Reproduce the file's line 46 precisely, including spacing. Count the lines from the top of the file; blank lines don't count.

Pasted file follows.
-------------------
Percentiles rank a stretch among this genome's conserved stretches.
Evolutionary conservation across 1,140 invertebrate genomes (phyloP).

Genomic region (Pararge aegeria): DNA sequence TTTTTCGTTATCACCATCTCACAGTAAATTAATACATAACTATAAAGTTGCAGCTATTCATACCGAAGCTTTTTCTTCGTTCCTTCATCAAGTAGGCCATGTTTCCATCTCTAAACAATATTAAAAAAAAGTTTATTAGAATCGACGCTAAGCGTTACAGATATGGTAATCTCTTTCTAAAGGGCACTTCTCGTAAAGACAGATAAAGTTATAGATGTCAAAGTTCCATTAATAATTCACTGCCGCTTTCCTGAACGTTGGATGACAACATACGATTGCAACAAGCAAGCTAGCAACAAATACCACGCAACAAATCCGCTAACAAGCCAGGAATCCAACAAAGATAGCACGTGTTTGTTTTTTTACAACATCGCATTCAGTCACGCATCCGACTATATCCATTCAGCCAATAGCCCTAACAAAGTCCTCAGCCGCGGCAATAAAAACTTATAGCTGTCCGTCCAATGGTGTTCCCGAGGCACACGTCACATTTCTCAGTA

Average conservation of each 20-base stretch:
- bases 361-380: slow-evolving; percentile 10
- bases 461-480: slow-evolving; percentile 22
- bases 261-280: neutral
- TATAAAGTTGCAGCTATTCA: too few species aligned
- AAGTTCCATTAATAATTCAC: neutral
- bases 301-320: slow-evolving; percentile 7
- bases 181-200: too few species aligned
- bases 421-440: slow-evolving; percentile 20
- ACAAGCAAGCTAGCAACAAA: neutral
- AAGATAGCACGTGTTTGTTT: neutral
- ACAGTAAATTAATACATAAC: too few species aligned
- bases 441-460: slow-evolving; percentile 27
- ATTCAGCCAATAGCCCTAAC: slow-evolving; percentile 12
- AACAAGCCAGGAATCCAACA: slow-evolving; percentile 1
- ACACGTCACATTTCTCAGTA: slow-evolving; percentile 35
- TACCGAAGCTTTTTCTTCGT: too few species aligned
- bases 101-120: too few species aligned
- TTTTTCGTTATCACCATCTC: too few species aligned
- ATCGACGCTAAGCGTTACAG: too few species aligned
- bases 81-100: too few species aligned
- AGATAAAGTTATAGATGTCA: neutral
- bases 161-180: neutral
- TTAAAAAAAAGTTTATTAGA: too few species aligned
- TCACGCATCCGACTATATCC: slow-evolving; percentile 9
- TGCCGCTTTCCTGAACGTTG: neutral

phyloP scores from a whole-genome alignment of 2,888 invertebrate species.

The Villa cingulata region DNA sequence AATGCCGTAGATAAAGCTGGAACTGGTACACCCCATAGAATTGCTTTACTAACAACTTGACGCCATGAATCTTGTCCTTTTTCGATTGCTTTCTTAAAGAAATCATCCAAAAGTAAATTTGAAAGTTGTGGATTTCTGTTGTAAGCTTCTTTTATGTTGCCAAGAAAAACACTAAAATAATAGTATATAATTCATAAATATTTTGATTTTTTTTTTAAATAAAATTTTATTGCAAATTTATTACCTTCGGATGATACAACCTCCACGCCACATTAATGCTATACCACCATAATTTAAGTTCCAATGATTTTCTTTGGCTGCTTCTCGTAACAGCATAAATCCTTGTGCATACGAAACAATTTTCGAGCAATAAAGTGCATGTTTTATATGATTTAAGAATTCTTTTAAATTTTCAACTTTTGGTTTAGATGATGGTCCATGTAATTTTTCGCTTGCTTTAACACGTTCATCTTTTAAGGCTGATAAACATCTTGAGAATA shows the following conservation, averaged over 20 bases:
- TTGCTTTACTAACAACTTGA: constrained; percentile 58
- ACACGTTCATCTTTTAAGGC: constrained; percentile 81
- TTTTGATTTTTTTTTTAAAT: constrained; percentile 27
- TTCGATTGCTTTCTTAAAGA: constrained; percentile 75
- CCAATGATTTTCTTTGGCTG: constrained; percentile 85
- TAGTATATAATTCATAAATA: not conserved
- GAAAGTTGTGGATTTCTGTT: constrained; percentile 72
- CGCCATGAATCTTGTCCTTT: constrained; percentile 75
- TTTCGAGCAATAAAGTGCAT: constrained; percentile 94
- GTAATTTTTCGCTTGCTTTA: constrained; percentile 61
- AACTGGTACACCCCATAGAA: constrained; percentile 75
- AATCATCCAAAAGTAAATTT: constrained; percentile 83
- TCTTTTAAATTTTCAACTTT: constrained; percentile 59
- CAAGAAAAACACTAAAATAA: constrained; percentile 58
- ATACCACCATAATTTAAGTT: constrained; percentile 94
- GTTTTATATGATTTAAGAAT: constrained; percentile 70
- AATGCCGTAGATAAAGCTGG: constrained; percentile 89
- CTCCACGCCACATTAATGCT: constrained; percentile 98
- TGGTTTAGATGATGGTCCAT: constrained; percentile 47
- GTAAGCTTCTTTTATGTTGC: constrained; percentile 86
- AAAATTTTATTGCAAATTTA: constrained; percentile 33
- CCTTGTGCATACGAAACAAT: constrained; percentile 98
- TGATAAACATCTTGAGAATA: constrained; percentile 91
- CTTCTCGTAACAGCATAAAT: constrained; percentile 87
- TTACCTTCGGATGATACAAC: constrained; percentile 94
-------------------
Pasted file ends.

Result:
- ATACCACCATAATTTAAGTT: constrained; percentile 94